Four Friends Bring Screen Printing Business to North Philly
Tariq Buckner, one of the four owners of Busy Stage Screen Printing at Germantown Avenue and Diamond Street, maneuvered between a sea of screen printing presses on his paint-splattered hover-board.
“Does this look straight?” business partner Ikeam Simmons asked as he looked down at a design he just pressed onto a black t-shirt.
Busy Stage Screen Printing held its grand-opening on June 4, 2017 and since then the orders have been keeping the four owners busy.
Before Buckner, Simmons, Marty Geez, and Chad Black were business partners, they were friends. And that friendship is still at the forefront of their business.
The name of the company was part of that, Buckner explained. The four each had their own business before coming together. The idea was to combine all the different business names of their old companies, and form it into a new one.
Buckner, Geez, and Black ran their own individual screen printing businesses. Simmons owned a real estate company called Get Busy LLC, which is where “Busy” in the store name comes from. “It’s really a together, team type thing,” Buckner said.
Orders — which are primarily apparel — come in from store walk-ins and email, but most commonly from Instagram direct message and their personal cell phones. “Even though we have a shop number, [our clientele] still call our personal numbers,” Buckner said.
The shop hasn’t done any promotions yet, but is running on word-of-mouth and the combined clientele from their old businesses.
The process starts with the design. Some clients have a design, and others “need help forming their vision,” Simmons said. They work on designs using Adobe Photoshop. From there, the designs get printed and burned onto a screen. The screens then go onto a screen printing press, where the design will be pressed onto a shirt.
Both Buckner and Geez taught themselves the process by watching YouTube videos and a lot of trial and error.
Before opening Busy Stage, Buckner was making music and selling shirts that he outsourced from other screen printers. “I got tired of paying people to [make my shirts] so I bought the equipment for screen printing not knowing how to do it…I destroyed a lot of my own clothes figuring out how to do it. I was destroying everything for months, like thousands of dollars,” Buckner said. “But I finally got it.”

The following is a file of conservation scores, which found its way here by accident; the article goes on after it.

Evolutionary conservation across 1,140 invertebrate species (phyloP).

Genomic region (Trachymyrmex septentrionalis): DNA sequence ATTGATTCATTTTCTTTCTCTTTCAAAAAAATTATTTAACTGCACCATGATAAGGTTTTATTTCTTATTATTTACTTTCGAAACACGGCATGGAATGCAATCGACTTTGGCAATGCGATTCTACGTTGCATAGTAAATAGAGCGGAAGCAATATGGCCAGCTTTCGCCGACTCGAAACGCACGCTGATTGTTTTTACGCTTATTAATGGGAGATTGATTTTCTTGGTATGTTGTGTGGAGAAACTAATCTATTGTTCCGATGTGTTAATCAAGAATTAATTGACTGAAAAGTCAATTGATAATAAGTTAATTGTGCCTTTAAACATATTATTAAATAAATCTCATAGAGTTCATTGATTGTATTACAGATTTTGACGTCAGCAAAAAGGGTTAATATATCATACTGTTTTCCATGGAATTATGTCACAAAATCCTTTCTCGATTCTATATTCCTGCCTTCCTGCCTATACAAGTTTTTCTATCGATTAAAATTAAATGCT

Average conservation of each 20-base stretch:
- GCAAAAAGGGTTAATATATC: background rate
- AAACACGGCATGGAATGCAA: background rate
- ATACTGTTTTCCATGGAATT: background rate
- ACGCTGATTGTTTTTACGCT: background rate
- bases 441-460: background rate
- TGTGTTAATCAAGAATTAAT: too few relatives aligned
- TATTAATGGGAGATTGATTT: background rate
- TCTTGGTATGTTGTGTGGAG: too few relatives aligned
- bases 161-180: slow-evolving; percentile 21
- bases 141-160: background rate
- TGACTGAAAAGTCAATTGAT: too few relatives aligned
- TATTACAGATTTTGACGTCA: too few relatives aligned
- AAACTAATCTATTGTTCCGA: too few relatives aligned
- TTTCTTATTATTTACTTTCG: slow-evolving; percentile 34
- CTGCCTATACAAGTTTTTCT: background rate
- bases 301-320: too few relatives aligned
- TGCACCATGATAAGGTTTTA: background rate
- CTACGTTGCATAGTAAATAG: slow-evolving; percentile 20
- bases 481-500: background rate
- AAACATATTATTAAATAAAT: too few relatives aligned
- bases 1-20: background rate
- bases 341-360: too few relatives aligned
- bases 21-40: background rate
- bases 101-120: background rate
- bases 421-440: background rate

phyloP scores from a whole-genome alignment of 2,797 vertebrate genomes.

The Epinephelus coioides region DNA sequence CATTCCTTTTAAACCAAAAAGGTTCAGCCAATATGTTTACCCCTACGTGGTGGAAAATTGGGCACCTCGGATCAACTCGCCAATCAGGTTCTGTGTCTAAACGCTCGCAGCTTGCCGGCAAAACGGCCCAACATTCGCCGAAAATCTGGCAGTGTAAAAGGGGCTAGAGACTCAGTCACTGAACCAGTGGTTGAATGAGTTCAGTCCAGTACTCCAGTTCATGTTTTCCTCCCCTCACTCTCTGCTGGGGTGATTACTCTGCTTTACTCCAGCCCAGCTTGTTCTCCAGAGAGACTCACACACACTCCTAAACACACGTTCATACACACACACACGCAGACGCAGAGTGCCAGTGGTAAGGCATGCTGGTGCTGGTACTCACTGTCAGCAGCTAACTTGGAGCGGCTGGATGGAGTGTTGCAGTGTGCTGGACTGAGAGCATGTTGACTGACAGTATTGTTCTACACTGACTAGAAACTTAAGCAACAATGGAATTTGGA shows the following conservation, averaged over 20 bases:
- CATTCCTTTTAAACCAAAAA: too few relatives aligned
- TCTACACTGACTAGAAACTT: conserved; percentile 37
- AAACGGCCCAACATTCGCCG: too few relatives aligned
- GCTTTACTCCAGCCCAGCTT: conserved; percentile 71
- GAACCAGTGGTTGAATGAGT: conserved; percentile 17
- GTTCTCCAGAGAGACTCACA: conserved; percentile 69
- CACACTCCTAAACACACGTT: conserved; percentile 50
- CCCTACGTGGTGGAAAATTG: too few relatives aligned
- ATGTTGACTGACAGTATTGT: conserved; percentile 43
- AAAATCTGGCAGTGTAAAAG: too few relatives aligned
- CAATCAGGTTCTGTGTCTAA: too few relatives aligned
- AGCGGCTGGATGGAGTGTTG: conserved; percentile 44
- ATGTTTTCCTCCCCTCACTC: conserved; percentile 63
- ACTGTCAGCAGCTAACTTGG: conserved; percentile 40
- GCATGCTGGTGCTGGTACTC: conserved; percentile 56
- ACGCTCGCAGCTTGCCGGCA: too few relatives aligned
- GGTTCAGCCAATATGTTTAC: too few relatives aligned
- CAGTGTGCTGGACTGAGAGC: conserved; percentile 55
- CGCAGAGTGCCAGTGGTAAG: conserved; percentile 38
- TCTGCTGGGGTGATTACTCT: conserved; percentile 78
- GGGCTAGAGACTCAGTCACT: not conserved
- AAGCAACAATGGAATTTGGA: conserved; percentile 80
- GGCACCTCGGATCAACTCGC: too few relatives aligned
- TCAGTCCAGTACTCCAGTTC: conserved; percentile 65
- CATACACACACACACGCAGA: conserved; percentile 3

Geez went through a similar process. He worked as a DJ and got fed up with the prices of making shirts.
“‘That’s too much money,’ I said to myself. So I went online to figure out how to get the price down. I ended up buying a whole screen printing set up not knowing anything,” Geez said.
The process of learning is ongoing for the whole team. “I’ve been doing it for a while, so I really put my all into it. There are still some things I need to learn, but I basically got everything down pat,” Geez said.
Simmons — who knew nothing coming into the business — has learned the entire process.
“Tariq taught me everything. I’ve been here learning ever since, and I’m still learning,” he said.
The shop is open from 10AM to 7PM., but at least one of them is there until midnight, usually Chad Black, who works another job during the day. The work hours are flexible, which still feels new to Buckner who left a job with the city to start Busy Stage.
“I’m excited every day I come in, the best part is pulling up. I don’t have to clock in or clock out,” Buckner said.
Buckner had his doubts when he left his job with the city. “It was really the unknown for me. I was like, ‘Is this gonna work?’” Buckner said. “But it’s trial and error and I believe that’s the best way.”
The self-taught start-up is what Buckner wants his business to be a model of. Buckner grew up in North Philadelphia, which he described as his biggest motivator. “I always wanted to do something different. A lot of people do the same thing to get out. I got into this not knowing anything about business and I’m still not that sharp, but I’m learning,” Buckner said. “But that’s all this was ever about—showing people that you can do something different. You don’t have to do what everybody else is doing. You just gotta make you cool,” he said.
Surrounded by orders for shirts, three of the owners – Simmons, Geez, and Buckner – ate water ice and laughed as they pressed designs for another day of work.